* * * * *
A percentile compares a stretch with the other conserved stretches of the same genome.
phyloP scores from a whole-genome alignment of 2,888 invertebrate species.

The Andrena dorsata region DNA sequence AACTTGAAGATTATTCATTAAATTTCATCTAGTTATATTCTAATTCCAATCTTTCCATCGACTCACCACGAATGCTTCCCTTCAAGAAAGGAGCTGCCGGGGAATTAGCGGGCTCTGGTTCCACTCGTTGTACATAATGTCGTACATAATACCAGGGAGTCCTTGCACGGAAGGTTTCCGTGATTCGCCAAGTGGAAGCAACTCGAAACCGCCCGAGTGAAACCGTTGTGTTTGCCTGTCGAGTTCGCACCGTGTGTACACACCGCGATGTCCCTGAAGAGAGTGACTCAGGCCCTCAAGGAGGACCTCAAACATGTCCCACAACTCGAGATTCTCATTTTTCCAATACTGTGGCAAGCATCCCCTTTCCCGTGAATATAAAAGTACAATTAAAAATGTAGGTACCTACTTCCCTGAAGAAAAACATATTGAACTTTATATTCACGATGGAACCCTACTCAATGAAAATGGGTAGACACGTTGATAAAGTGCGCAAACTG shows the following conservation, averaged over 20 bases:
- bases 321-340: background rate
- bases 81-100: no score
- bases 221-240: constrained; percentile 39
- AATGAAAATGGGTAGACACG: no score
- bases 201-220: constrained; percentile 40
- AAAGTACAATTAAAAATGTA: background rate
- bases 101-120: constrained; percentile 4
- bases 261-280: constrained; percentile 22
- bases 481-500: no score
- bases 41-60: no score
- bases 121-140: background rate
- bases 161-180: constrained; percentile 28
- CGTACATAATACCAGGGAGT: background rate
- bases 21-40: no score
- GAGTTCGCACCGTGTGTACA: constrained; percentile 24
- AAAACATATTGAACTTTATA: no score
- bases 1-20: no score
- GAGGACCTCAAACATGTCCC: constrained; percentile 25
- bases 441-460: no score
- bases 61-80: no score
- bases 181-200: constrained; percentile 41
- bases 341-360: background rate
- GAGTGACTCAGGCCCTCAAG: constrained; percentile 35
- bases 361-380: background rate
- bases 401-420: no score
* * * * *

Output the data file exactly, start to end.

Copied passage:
A percentile compares a stretch with the other conserved stretches of the same genome.
phyloP scores from a whole-genome alignment of 2,888 invertebrate species.

The Andrena dorsata region DNA sequence AACTTGAAGATTATTCATTAAATTTCATCTAGTTATATTCTAATTCCAATCTTTCCATCGACTCACCACGAATGCTTCCCTTCAAGAAAGGAGCTGCCGGGGAATTAGCGGGCTCTGGTTCCACTCGTTGTACATAATGTCGTACATAATACCAGGGAGTCCTTGCACGGAAGGTTTCCGTGATTCGCCAAGTGGAAGCAACTCGAAACCGCCCGAGTGAAACCGTTGTGTTTGCCTGTCGAGTTCGCACCGTGTGTACACACCGCGATGTCCCTGAAGAGAGTGACTCAGGCCCTCAAGGAGGACCTCAAACATGTCCCACAACTCGAGATTCTCATTTTTCCAATACTGTGGCAAGCATCCCCTTTCCCGTGAATATAAAAGTACAATTAAAAATGTAGGTACCTACTTCCCTGAAGAAAAACATATTGAACTTTATATTCACGATGGAACCCTACTCAATGAAAATGGGTAGACACGTTGATAAAGTGCGCAAACTG shows the following conservation, averaged over 20 bases:
- bases 321-340: background rate
- bases 81-100: no score
- bases 221-240: constrained; percentile 39
- AATGAAAATGGGTAGACACG: no score
- bases 201-220: constrained; percentile 40
- AAAGTACAATTAAAAATGTA: background rate
- bases 101-120: constrained; percentile 4
- bases 261-280: constrained; percentile 22
- bases 481-500: no score
- bases 41-60: no score
- bases 121-140: background rate
- bases 161-180: constrained; percentile 28
- CGTACATAATACCAGGGAGT: background rate
- bases 21-40: no score
- GAGTTCGCACCGTGTGTACA: constrained; percentile 24
- AAAACATATTGAACTTTATA: no score
- bases 1-20: no score
- GAGGACCTCAAACATGTCCC: constrained; percentile 25
- bases 441-460: no score
- bases 61-80: no score
- bases 181-200: constrained; percentile 41
- bases 341-360: background rate
- GAGTGACTCAGGCCCTCAAG: constrained; percentile 35
- bases 361-380: background rate
- bases 401-420: no score